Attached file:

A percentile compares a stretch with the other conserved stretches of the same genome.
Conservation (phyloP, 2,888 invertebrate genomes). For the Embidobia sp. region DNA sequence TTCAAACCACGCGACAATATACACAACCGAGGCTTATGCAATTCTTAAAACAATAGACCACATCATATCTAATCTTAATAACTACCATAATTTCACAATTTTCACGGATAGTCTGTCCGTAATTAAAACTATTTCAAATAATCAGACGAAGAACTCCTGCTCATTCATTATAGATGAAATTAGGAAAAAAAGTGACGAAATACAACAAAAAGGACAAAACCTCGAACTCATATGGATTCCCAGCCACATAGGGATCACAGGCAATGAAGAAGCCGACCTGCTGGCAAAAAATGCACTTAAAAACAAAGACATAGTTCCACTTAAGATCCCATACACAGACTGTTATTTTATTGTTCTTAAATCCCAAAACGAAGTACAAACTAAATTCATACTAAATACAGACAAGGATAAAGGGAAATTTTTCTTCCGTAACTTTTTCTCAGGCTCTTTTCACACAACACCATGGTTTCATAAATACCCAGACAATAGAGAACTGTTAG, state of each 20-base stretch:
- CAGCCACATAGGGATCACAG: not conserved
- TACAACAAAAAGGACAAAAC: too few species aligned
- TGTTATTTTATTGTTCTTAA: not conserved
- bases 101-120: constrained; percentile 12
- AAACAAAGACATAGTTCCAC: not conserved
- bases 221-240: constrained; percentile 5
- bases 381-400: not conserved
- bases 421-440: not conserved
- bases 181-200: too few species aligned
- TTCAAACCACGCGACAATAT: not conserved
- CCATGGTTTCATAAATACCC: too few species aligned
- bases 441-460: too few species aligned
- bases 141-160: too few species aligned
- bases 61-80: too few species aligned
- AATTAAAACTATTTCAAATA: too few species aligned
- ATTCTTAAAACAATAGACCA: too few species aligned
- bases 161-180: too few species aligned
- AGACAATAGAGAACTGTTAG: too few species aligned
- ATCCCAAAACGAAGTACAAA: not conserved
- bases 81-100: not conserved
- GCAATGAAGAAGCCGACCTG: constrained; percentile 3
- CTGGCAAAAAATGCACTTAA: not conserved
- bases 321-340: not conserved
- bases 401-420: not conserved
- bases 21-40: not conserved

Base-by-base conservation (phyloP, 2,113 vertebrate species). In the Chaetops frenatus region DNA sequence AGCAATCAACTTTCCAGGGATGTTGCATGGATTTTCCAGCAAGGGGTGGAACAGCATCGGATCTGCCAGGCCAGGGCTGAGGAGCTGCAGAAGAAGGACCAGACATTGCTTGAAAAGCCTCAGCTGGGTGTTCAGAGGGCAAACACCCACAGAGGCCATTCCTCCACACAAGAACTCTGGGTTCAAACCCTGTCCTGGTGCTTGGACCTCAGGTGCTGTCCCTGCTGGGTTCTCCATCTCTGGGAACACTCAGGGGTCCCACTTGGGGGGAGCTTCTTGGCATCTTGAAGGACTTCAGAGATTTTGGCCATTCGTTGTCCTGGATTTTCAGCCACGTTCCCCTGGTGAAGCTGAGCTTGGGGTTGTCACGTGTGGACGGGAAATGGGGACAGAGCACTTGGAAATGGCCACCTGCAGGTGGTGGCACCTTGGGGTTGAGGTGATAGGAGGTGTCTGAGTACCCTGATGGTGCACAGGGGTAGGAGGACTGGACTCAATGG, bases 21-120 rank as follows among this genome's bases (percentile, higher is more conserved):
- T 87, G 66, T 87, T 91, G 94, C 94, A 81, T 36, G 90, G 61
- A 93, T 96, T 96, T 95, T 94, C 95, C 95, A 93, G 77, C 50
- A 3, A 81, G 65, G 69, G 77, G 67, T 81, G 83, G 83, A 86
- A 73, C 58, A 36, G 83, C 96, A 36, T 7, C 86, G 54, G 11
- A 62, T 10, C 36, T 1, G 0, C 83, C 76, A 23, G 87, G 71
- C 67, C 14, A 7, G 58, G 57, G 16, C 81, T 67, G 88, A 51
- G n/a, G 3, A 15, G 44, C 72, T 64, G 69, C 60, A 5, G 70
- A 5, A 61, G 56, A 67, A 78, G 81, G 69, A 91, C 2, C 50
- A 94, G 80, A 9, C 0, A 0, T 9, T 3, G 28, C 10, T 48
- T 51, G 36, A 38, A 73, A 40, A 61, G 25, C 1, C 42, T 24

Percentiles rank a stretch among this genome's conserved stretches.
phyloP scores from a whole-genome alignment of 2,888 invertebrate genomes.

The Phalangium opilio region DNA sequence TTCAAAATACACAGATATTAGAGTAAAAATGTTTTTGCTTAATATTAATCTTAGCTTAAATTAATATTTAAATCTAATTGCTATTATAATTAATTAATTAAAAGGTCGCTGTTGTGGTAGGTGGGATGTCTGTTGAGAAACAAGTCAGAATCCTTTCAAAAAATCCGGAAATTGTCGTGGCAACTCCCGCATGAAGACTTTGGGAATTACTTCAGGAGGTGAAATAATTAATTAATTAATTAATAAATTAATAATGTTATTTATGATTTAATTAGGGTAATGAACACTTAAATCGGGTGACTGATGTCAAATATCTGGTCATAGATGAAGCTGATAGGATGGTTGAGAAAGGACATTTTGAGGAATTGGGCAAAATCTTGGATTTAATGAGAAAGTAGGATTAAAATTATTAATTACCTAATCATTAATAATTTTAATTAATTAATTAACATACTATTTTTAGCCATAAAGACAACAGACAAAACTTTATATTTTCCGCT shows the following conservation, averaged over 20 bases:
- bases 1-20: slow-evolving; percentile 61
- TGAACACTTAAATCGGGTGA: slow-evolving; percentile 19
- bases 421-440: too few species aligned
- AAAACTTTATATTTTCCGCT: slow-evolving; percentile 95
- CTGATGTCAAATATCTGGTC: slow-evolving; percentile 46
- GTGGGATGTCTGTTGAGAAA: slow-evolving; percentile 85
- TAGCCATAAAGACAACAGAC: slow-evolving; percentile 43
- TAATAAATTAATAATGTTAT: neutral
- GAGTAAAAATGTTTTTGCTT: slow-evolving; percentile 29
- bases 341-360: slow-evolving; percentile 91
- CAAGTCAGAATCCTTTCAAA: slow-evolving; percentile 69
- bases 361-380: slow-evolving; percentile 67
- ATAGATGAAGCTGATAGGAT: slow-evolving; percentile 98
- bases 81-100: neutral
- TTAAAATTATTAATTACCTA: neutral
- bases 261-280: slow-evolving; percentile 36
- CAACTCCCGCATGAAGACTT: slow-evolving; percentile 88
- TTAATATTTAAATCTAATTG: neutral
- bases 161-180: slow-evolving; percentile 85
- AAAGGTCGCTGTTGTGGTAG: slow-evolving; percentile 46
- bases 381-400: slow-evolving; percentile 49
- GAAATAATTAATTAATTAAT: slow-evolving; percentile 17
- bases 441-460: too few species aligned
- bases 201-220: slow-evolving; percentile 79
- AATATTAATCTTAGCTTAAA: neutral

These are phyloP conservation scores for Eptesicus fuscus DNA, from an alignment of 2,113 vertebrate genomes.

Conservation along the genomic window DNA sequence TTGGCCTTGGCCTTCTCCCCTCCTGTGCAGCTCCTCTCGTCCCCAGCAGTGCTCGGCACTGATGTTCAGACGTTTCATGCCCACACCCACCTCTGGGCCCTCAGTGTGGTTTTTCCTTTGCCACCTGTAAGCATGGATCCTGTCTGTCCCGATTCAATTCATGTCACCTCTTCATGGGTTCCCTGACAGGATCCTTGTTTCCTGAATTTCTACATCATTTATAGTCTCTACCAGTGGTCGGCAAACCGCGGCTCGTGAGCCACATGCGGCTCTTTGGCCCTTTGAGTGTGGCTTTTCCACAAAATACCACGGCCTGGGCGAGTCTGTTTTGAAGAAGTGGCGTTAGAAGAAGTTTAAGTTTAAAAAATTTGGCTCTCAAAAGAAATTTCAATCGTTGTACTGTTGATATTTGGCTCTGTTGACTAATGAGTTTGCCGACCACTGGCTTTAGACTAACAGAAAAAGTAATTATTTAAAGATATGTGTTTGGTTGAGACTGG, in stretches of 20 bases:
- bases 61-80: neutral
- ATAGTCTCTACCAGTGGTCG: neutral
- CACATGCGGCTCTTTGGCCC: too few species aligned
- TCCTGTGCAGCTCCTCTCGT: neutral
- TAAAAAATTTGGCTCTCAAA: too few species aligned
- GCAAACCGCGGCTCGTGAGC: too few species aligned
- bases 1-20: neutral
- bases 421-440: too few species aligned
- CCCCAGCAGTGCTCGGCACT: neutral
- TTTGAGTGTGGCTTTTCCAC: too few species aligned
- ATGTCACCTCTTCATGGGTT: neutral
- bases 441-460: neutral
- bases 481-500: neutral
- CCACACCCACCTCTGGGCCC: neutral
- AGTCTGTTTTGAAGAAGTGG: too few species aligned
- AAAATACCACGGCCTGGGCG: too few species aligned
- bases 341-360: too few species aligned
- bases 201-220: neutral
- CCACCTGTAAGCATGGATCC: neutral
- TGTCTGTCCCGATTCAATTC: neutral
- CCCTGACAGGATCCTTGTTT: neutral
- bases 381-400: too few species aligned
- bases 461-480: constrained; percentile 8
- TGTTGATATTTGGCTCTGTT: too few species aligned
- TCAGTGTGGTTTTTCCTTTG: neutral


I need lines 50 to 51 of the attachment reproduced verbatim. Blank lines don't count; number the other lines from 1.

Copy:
- GAGTAAAAATGTTTTTGCTT: slow-evolving; percentile 29
- bases 341-360: slow-evolving; percentile 91